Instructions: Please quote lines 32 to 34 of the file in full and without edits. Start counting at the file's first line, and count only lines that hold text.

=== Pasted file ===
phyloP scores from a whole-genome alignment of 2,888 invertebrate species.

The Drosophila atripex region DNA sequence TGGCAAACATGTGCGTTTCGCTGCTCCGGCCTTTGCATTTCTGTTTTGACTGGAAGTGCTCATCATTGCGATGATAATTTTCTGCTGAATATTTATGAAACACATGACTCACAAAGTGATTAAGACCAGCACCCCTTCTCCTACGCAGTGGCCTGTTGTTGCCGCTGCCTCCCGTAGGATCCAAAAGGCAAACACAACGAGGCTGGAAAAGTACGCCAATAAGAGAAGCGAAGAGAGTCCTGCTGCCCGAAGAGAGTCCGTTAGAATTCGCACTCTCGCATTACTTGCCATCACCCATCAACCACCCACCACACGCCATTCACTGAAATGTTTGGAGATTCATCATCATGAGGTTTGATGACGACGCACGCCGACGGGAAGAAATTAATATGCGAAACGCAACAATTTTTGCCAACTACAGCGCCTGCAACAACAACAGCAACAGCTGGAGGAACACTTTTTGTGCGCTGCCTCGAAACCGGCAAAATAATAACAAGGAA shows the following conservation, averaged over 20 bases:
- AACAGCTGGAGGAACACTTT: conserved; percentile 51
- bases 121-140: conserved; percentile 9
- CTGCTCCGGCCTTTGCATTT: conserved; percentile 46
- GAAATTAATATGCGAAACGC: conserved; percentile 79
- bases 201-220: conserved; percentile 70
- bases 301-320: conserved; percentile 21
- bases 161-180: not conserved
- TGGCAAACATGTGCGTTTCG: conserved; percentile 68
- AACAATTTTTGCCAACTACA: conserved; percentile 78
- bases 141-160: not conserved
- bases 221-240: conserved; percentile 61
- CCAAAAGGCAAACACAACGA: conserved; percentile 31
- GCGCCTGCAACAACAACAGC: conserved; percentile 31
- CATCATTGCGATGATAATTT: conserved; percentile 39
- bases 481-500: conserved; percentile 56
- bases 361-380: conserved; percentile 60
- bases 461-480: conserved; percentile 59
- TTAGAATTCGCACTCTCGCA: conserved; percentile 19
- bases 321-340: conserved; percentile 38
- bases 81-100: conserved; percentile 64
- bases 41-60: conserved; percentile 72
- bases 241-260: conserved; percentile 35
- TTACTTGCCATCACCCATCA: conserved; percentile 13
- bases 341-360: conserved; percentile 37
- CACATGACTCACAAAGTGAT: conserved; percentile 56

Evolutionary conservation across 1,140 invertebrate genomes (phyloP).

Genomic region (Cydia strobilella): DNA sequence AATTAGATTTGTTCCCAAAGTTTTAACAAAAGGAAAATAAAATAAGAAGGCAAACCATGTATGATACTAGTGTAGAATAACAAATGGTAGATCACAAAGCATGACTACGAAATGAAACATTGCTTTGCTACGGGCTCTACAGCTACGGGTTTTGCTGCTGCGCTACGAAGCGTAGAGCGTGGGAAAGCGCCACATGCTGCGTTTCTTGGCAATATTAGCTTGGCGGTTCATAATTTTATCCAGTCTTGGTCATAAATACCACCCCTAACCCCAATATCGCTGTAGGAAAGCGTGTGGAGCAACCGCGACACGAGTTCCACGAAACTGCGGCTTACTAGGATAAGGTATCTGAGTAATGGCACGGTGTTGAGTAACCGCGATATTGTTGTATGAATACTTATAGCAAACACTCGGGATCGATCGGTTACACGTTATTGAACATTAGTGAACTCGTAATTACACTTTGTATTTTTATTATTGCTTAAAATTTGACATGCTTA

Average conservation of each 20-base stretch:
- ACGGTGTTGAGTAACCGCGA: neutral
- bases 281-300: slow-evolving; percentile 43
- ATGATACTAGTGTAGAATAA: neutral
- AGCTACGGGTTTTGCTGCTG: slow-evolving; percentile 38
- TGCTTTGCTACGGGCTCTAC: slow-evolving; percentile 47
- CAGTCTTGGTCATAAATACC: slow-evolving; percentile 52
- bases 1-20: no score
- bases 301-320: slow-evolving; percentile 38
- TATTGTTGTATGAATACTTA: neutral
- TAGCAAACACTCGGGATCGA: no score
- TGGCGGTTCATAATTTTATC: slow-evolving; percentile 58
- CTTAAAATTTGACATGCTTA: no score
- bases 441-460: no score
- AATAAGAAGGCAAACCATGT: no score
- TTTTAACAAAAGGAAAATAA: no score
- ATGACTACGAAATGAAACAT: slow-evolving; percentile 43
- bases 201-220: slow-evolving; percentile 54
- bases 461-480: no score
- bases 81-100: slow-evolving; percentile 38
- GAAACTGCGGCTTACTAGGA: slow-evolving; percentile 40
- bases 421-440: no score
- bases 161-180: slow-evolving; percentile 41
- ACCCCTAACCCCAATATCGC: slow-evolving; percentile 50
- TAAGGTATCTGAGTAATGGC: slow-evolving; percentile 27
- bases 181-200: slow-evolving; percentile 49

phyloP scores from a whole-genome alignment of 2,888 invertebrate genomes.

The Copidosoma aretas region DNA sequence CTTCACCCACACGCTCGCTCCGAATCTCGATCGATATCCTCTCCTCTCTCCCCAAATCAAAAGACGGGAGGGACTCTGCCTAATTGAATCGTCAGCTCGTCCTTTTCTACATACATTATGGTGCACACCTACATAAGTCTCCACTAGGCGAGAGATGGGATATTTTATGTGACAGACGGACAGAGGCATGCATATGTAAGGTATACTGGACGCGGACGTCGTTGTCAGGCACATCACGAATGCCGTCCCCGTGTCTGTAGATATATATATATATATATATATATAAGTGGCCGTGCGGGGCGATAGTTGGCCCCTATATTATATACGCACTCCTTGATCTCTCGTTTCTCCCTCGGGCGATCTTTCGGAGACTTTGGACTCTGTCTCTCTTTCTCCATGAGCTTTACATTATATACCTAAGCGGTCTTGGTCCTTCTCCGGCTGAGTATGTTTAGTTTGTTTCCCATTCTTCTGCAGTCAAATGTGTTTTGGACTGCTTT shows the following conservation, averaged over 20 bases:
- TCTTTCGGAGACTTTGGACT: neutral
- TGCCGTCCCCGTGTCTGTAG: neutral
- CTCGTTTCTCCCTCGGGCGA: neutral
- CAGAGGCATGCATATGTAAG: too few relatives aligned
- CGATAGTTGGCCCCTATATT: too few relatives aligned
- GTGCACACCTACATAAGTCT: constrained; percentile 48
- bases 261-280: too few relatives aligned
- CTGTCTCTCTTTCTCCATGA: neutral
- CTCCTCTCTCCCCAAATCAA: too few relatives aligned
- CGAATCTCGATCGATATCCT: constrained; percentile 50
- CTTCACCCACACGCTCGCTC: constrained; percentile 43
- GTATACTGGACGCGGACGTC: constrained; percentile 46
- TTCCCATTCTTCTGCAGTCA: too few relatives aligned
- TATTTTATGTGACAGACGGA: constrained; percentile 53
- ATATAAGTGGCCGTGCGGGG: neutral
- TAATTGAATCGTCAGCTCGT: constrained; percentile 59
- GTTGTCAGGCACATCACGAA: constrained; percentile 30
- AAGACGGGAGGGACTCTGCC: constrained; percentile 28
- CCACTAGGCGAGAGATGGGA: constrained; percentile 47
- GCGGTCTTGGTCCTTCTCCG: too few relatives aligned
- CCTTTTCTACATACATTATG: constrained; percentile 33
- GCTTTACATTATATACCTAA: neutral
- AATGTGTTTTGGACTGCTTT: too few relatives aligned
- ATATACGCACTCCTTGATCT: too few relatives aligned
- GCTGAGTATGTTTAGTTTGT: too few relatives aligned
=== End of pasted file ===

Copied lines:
- bases 281-300: slow-evolving; percentile 43
- ATGATACTAGTGTAGAATAA: neutral
- AGCTACGGGTTTTGCTGCTG: slow-evolving; percentile 38